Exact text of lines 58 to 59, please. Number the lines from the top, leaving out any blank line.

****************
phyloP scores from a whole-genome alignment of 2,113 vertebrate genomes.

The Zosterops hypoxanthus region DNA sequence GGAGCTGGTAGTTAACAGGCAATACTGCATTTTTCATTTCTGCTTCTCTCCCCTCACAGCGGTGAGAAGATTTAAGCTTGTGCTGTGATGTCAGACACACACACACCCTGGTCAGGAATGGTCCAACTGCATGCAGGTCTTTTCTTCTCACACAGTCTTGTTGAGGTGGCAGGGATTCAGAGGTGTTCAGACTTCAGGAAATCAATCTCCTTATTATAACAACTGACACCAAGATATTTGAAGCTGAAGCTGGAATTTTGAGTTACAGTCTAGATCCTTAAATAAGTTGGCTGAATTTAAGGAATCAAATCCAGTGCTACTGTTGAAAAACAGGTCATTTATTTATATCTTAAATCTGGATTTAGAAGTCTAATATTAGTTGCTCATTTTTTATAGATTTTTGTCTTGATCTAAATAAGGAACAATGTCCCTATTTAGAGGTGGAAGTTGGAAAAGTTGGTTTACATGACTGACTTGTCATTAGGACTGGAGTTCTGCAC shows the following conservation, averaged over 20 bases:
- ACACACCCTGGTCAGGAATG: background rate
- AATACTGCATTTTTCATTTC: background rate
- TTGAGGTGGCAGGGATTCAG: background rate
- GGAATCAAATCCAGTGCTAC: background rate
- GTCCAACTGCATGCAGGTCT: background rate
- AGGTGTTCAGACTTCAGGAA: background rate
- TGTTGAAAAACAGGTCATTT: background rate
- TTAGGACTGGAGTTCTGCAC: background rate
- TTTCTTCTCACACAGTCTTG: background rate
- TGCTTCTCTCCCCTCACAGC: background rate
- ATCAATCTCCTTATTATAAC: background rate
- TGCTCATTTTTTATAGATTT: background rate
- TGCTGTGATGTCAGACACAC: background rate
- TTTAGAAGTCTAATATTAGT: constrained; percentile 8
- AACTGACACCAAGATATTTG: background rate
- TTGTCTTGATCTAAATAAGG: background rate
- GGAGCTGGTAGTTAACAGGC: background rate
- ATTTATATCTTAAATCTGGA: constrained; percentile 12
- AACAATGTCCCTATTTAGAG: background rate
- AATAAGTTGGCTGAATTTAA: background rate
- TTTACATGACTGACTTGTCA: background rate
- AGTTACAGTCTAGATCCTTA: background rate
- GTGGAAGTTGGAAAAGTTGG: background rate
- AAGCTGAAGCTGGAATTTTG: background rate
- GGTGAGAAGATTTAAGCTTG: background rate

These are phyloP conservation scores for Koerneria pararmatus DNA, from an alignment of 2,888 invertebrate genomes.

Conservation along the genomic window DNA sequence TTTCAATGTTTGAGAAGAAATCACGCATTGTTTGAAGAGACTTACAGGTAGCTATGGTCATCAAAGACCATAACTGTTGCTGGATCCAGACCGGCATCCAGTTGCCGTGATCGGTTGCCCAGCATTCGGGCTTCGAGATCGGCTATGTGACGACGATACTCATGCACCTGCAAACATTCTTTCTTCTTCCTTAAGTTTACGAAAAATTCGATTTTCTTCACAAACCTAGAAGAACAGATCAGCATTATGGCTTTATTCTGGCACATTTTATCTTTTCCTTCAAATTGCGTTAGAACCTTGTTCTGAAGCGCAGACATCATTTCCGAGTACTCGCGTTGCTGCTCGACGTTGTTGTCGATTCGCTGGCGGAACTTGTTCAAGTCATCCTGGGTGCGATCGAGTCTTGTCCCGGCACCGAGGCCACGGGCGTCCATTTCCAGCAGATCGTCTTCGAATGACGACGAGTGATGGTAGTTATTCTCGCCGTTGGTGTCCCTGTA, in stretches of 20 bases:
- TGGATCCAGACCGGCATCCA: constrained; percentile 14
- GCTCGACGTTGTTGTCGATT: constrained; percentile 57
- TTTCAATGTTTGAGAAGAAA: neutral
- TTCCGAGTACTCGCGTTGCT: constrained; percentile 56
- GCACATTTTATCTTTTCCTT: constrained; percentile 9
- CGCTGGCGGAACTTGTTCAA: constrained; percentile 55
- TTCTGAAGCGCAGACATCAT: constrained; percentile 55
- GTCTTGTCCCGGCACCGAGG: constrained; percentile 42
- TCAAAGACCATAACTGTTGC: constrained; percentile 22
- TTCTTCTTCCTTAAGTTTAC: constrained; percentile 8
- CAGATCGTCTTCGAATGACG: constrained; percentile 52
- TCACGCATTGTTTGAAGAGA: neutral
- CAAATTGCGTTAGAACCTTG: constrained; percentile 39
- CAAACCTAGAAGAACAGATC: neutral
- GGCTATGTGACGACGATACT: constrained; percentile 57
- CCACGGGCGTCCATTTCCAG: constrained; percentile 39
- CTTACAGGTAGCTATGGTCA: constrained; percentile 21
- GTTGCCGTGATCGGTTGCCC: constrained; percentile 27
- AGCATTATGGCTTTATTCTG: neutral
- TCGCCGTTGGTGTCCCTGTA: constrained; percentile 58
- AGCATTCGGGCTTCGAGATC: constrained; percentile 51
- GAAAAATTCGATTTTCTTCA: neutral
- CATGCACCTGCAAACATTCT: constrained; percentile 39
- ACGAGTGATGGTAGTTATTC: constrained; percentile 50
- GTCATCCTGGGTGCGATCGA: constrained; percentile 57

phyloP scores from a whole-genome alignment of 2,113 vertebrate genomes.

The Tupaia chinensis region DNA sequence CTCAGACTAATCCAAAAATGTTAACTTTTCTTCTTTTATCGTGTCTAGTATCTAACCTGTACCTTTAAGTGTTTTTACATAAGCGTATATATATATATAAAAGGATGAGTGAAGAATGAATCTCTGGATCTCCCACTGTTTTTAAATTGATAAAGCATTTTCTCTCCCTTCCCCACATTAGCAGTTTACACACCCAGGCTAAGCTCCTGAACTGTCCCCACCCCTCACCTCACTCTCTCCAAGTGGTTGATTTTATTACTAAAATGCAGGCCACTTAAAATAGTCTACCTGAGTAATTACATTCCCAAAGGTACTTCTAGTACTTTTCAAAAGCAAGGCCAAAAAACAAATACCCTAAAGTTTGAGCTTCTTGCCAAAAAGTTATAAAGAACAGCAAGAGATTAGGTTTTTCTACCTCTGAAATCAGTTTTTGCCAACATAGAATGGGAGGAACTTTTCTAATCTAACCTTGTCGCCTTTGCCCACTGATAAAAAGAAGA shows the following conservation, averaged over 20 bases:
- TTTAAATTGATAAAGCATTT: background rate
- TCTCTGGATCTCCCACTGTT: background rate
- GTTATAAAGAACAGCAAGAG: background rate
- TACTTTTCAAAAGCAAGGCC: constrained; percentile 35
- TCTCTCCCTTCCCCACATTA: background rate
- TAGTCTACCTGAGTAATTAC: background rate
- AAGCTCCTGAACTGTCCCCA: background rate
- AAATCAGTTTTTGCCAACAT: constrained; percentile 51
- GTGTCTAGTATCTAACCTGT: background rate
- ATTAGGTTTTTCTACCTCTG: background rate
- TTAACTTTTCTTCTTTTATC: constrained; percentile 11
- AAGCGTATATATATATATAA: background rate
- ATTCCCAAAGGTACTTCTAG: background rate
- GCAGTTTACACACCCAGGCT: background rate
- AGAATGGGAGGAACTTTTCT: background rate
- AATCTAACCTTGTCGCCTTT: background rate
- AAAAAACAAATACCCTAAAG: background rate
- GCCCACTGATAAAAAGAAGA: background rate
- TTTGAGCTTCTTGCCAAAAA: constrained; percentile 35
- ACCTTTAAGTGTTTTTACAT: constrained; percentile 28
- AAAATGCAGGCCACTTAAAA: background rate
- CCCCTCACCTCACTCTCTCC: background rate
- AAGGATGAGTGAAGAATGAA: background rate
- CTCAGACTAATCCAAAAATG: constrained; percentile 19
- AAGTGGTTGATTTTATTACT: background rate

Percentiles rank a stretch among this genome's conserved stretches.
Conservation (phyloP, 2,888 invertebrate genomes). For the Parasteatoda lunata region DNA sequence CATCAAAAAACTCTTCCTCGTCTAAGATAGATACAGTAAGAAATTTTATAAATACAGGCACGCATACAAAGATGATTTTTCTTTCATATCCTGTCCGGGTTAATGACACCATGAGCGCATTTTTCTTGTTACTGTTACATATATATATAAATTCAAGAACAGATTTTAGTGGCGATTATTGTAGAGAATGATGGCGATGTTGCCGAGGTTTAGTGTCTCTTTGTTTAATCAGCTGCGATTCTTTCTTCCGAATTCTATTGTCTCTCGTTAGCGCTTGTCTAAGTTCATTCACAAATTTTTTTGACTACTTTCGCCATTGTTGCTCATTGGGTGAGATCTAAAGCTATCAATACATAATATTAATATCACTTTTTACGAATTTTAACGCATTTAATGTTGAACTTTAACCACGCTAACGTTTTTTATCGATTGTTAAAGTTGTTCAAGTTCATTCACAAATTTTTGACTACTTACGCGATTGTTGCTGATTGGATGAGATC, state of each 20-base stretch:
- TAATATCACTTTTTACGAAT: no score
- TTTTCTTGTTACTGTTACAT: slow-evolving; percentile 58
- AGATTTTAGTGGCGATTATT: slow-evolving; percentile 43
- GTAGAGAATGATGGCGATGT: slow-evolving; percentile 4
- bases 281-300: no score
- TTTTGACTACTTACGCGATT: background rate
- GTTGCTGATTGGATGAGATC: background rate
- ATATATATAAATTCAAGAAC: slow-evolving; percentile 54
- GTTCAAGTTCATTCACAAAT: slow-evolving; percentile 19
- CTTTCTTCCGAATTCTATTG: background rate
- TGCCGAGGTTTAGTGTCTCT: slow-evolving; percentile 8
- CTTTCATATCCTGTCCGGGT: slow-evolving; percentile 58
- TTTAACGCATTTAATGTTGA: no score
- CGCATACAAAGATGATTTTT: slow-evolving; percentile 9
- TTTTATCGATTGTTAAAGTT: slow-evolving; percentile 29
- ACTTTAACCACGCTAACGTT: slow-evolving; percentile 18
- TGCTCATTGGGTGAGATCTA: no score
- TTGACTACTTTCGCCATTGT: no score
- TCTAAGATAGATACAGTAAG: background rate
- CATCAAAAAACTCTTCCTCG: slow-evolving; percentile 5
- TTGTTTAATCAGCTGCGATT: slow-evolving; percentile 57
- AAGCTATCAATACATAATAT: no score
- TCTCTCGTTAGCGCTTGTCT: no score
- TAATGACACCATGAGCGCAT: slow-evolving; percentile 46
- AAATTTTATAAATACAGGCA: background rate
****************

- TCTCTGGATCTCCCACTGTT: background rate
- GTTATAAAGAACAGCAAGAG: background rate